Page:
Hey guys, welcome back! Today, the fastest animal on the planet; the peregrine falcon! So, yes, let’s get this out of the way right at the top. The peregrine falcon is the fastest animal on earth. In a dive, they can reach speeds approaching 200 miles per hour! They are built for speed, and thus are very aerodynamic. But, some of you may be thinking that reaching those speeds in a dive is cheating a bit. And yeah, this isn’t untrue. I was recently asked by a visitor to the Nature Center I work what the fastest bird in a sustained flight was. After a bit of research, it appears the consensus is the common swift of Eurasia which can fly about 70mph. (however the fastest flying animal isn’t a bird at all!)
The peregrine falcon is a dark slate gray above, with a light, streaked breast and belly. They sport the falcon trademark “moustache” their face. They have yellow skin visible around their eyes as well. In terms of size, although they are one of the largest falcons in the world, they are still smaller than large hawks such as the Red-tailed hawk. They are one of the most widespread birds on the planet as well. In all there are generally 19 subspecies recognized, and combined they are found on every continent in the world except Antarctica! This includes several island nations in the Pacific Ocean. Pretty impressive.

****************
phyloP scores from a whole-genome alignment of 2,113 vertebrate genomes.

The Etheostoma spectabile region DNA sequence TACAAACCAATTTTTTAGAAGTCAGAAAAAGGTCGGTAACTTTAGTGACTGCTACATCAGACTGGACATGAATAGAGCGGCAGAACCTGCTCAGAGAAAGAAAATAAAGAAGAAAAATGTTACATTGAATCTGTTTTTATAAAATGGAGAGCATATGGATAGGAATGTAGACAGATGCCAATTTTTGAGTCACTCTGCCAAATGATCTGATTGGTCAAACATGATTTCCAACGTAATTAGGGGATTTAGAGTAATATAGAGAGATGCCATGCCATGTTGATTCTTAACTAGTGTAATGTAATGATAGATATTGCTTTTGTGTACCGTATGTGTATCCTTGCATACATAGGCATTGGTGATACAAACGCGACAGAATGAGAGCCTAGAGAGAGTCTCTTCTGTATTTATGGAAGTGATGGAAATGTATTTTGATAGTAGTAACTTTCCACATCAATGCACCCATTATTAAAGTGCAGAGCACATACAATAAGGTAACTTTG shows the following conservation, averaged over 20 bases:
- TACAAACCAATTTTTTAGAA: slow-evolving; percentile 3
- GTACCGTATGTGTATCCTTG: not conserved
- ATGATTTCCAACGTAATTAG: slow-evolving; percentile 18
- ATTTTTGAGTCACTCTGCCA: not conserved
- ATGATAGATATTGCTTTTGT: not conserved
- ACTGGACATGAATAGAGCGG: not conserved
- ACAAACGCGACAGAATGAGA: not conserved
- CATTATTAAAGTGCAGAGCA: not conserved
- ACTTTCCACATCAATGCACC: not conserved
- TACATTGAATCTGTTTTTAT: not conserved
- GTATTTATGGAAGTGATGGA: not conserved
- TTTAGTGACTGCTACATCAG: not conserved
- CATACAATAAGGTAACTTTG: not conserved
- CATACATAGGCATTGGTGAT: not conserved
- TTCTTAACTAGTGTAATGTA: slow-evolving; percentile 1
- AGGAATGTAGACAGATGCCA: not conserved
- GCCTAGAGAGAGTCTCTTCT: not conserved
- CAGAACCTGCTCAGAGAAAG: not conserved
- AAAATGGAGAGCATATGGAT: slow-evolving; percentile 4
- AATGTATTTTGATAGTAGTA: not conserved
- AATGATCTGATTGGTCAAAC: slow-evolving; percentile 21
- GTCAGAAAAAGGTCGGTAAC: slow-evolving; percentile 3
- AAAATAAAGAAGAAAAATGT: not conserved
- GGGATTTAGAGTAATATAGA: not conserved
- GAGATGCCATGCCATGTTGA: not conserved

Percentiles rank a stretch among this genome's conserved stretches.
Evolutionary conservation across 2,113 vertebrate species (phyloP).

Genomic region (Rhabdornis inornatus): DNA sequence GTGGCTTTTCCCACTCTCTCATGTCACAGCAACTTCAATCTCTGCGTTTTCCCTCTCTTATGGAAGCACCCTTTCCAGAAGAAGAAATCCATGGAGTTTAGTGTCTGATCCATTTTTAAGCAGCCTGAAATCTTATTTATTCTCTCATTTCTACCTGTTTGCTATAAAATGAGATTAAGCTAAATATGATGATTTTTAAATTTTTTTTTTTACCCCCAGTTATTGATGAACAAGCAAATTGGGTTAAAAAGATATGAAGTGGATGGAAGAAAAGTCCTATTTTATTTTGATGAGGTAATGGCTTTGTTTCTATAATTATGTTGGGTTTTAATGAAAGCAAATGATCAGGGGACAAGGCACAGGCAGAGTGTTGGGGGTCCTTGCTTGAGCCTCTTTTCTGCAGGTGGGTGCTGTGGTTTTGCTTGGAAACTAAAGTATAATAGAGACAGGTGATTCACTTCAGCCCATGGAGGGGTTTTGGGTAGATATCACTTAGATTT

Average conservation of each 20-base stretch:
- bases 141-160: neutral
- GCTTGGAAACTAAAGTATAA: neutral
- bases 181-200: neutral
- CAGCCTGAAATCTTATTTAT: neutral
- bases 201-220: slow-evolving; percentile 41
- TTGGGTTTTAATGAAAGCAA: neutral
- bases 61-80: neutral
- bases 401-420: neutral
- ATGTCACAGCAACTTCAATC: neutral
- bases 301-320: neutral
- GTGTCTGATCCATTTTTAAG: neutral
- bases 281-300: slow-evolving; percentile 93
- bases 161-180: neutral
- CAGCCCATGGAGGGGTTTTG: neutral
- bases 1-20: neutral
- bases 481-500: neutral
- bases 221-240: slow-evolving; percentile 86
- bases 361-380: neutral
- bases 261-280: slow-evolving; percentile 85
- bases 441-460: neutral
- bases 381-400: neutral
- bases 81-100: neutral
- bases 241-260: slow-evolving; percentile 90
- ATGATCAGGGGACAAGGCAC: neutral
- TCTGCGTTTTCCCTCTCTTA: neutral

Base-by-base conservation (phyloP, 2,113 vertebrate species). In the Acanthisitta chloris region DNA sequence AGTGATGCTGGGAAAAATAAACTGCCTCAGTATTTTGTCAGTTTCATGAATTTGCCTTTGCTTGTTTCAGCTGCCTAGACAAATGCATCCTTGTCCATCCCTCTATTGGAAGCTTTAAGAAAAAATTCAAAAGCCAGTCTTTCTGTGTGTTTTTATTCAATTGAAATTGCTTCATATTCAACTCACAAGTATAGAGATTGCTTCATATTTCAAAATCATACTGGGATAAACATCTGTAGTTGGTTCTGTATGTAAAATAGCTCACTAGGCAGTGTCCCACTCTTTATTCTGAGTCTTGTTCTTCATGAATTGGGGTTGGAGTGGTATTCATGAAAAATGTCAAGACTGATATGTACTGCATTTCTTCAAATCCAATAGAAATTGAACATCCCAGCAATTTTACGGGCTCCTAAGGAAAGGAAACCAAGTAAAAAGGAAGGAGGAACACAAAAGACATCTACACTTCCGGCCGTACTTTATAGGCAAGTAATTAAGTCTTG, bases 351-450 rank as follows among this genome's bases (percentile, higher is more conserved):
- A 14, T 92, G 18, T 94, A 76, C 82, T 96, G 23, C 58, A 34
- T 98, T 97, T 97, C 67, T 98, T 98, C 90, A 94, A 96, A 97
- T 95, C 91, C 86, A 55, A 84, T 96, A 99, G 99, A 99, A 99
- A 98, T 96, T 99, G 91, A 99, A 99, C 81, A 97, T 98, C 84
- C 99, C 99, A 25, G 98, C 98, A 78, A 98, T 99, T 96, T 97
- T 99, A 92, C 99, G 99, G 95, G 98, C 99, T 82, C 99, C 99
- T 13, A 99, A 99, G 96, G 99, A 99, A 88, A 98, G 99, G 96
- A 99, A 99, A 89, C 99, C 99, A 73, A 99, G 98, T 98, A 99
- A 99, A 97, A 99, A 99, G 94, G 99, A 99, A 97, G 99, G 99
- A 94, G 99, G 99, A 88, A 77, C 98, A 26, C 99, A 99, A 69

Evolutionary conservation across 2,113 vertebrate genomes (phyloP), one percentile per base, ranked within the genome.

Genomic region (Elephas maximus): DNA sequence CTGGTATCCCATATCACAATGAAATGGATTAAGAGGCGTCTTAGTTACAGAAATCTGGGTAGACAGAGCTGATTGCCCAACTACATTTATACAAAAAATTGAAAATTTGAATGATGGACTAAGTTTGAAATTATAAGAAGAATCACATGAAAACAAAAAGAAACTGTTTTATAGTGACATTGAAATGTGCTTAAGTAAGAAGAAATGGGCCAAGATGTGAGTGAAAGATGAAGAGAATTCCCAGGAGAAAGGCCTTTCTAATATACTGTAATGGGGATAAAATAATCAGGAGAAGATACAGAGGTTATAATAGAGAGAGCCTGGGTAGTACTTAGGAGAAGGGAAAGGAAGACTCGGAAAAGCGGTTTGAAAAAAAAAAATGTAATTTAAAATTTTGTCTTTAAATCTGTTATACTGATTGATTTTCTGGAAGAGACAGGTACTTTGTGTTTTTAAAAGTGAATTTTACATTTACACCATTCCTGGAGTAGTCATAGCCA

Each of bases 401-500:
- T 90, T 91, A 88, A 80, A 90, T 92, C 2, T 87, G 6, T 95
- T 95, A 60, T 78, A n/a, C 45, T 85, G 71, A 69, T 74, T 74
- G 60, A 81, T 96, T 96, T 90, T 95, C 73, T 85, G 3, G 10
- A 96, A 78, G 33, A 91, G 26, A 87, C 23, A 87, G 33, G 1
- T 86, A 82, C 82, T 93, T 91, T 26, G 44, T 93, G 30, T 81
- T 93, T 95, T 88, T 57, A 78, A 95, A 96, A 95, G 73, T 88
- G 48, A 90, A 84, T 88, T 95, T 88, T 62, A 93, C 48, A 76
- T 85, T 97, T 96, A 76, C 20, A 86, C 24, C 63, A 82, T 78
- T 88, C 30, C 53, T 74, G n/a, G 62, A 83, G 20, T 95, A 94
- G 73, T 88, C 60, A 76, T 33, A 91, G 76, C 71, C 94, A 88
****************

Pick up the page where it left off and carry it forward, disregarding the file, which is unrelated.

Peregrine falcons are becoming more common in urban areas, often nesting atop skyscrapers in big cities. Here in Cleveland there’s been a pair on the Terminal Tower for nearly 20 years (numerous pairs have fought for the spot over the years with new females winning the right to nest there.) and in New York City when I lived there (and presumably still to this day) there was a pair atop the Riverside Church on 120th and Riverside Dr, across from Grant’s Tomb. Despite having seen both these pairs, and a few others, I have few good shots of them. The featured pic in today’s post is of Cairo, the education Peregrine at Penitentiary Glen Reservation where I’m currently working. The name is a reference to ancient Egypt where Peregrines were used in falconry. The other picture I snapped just earlier this week while searching in vain for short-eared owls! Well, tomorrow is the first day of March- wait! It’s a leap year, isn’t it? Well, enjoy the extra day of February. I’ll see you back here in March when we’ll head back to the world of warblers! See you then!